In the UnLikely Event – Part 2 of 2

Have you read Part 1 of this story? If not, find it here.

We were listening to Charlie Higson and Arabella Weir talk about their books. No connection to their books, but they obviously were good friends. Charlie told the story about how he scared his kid writing the zombie series. I’ve heard it before in a smaller setting three years ago – but it was still funny. He did the voices too this time. And of course he said he possibly couldn’t work on Doctor Who if they asked, because he was busy with Dr. Jekyll and Mr. Hyde series for the television. (so there, I tied one loose end from the last post, didn’t I?).

jhI loved that book as a child. I think subtly it taught me about people could be both black and white – sometimes as a young person it is hard to assimilate what you see around you unless someone put it in a book.

Anyway, there we are in the front row, tweeting and checking tweets and hoping Charlie or Arabella won’t mind us looking at our phones, right under their noses (and skirts). And I saw a tweet say – the Judy Blume / Patrick Ness conversation was in the first floor.

First floor where all those dressed up people had turned up in droves, ten times more than the first day? First floor where big sets for SyFy TV was setup and first floor where people who were afraid of sunshine moved from one merchandise shop to the other? This was Big Bang Theory coming alive in the worst possible way.

I tweeted back – but that’s not the YALC floor. Are you sure?

Patrick Ness tweeted back adding Judy Blume to the conversation – Yes, it is in on the first floor, take it from me, I am interviewing her and I’m sure.

Okay then, we had to make our way downstairs, through throngs of people who would be doing the same. Michael J Fox was already in session in that big hall. It was running late. Yes, we knew it would run late, because people didn’t know where to queue for the show – so they interrupted every session on Day 2 to tell us where to queue to see Michael J Fox. Everyone except those who wanted to see him knew where to go.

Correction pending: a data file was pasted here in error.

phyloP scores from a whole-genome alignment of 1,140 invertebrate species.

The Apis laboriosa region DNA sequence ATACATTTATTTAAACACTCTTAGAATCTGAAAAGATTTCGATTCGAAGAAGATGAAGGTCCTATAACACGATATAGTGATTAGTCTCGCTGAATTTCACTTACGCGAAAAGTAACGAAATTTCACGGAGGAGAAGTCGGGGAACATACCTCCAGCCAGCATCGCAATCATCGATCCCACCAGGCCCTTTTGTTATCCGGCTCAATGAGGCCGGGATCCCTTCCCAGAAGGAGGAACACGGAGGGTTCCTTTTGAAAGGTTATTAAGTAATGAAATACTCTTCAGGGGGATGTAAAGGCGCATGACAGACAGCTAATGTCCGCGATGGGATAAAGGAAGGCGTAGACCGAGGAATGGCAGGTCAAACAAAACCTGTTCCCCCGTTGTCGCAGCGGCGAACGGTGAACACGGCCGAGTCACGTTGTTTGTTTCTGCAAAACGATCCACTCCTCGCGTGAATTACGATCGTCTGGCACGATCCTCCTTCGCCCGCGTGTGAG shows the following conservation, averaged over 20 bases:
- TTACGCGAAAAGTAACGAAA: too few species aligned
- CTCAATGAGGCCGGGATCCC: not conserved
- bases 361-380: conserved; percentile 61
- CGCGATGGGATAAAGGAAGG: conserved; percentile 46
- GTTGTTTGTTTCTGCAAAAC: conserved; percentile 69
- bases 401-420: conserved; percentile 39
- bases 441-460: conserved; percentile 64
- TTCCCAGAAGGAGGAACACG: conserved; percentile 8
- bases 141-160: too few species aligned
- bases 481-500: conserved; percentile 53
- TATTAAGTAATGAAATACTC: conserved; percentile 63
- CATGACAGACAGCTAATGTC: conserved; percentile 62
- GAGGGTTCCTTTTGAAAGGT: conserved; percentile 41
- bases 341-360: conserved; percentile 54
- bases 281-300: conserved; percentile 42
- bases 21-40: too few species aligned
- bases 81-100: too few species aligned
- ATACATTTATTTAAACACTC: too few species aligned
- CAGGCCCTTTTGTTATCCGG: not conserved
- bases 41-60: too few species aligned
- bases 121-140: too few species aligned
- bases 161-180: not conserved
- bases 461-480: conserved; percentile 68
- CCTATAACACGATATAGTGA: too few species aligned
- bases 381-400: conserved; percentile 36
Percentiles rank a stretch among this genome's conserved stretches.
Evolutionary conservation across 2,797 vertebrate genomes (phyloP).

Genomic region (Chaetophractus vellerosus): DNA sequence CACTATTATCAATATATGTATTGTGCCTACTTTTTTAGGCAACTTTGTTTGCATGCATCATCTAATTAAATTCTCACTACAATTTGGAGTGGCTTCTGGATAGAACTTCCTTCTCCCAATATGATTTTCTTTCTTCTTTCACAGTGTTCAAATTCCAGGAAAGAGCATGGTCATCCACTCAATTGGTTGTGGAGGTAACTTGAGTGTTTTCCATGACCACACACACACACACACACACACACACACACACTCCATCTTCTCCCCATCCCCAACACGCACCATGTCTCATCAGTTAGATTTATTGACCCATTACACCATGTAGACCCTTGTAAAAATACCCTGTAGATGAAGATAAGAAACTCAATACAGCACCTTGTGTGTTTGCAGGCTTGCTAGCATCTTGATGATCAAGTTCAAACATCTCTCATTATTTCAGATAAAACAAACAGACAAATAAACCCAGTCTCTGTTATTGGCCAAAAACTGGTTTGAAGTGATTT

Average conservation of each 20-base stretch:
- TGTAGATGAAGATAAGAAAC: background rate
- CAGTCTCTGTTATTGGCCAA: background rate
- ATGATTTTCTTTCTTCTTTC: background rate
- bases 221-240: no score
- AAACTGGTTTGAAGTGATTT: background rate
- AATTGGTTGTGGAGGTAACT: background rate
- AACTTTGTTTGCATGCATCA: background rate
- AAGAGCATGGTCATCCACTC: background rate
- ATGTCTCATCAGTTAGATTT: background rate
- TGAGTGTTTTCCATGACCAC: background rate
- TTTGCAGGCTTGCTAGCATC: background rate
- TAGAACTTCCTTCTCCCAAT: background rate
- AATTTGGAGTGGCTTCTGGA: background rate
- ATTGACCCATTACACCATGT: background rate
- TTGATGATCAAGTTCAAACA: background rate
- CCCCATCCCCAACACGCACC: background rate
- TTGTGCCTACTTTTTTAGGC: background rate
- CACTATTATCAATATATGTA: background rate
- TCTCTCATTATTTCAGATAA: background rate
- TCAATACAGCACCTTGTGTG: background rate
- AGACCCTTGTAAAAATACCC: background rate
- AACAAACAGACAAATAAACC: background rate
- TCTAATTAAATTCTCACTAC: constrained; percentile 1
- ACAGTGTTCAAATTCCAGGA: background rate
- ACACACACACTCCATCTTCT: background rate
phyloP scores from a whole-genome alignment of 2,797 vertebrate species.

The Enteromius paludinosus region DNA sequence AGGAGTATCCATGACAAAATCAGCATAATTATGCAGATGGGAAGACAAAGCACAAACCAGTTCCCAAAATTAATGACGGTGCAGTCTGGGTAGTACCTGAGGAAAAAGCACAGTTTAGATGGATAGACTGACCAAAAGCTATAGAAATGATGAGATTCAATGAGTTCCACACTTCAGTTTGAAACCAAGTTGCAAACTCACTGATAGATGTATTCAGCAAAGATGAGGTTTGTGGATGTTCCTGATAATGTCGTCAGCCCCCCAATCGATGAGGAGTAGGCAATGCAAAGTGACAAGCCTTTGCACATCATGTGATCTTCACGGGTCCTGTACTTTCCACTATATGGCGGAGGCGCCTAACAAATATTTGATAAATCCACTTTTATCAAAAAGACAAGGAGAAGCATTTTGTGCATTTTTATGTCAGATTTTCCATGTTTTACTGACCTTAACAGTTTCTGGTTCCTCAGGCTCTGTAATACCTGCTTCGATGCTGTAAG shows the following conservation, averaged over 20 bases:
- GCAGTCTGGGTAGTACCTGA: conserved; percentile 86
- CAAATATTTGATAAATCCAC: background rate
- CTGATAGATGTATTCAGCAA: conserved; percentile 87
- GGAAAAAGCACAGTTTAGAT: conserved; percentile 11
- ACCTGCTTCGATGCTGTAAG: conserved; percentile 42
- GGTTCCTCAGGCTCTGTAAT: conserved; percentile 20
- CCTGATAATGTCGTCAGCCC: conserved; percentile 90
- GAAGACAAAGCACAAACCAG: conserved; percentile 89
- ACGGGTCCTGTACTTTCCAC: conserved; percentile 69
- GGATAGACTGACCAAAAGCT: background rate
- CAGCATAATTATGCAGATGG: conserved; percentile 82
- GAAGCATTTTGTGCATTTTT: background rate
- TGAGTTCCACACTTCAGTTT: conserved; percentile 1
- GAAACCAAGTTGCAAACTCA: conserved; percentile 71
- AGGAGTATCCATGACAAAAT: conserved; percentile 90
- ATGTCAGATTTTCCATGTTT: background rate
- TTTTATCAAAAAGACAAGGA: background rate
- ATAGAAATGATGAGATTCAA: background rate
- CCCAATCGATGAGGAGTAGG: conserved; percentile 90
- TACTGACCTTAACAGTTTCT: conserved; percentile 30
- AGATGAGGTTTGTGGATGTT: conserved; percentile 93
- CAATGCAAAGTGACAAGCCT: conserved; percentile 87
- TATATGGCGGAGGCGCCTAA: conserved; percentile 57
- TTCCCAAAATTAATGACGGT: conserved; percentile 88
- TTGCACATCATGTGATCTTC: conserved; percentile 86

Christina and I decided we were going to try hardest to get to the front row seats. She said let’s a scot show you how it’s done. I laughed. I’m from India. Crowd, getting seats, jostling in sweat, I can do it. This is what I’ve trained for all my life. Leave it with me. Well, we hoped.

When the big shutters were opened and the crowd rolled out, we waited ready to pounce into the hall. Perhaps like Spiderman hauling ourselves into the stage with spider glue.

That’s when it happened. Judy and Patrick (see how familiar I’m getting, next I would be cooking lunch for them), came through. We were literally at the door. No choice, they had to go past us. Judy gave us the biggest smile and hello. We hello-ed back. I hollowed out. Then Patrick and then I thanked Patrick for tweeting back.

Then the mad rush to get seats. Ha, ha, never challenge an Indian person about getting seats. Go to India and see how creative we are with hand-kerchiefs. I found three seats for the three conference-teers. Right in front of Judy. She couldn’t miss seeing us.


Anyway, enough of the trailer before the actual movie. The actual interview was fabulous. She was warm, funny, direct, frank and genuine. It was brilliant, she referred to her husband George often and he was in the front row seat too and he asked a question that perhaps many wanted to ask.


Patrick was brilliant – you can genuinely see the affection and warmth between the two people and of course UKYA authors had turned out in droves and many fans.

I had told myself I wasn’t standing in queues for signing. I hadn’t bought a single book or picked up a pamphlet or a button or a sticker so far. But I decided I was going to stand in the queue and meet Judy Blume and read her book and read all her books – how come I never read any of her younger books?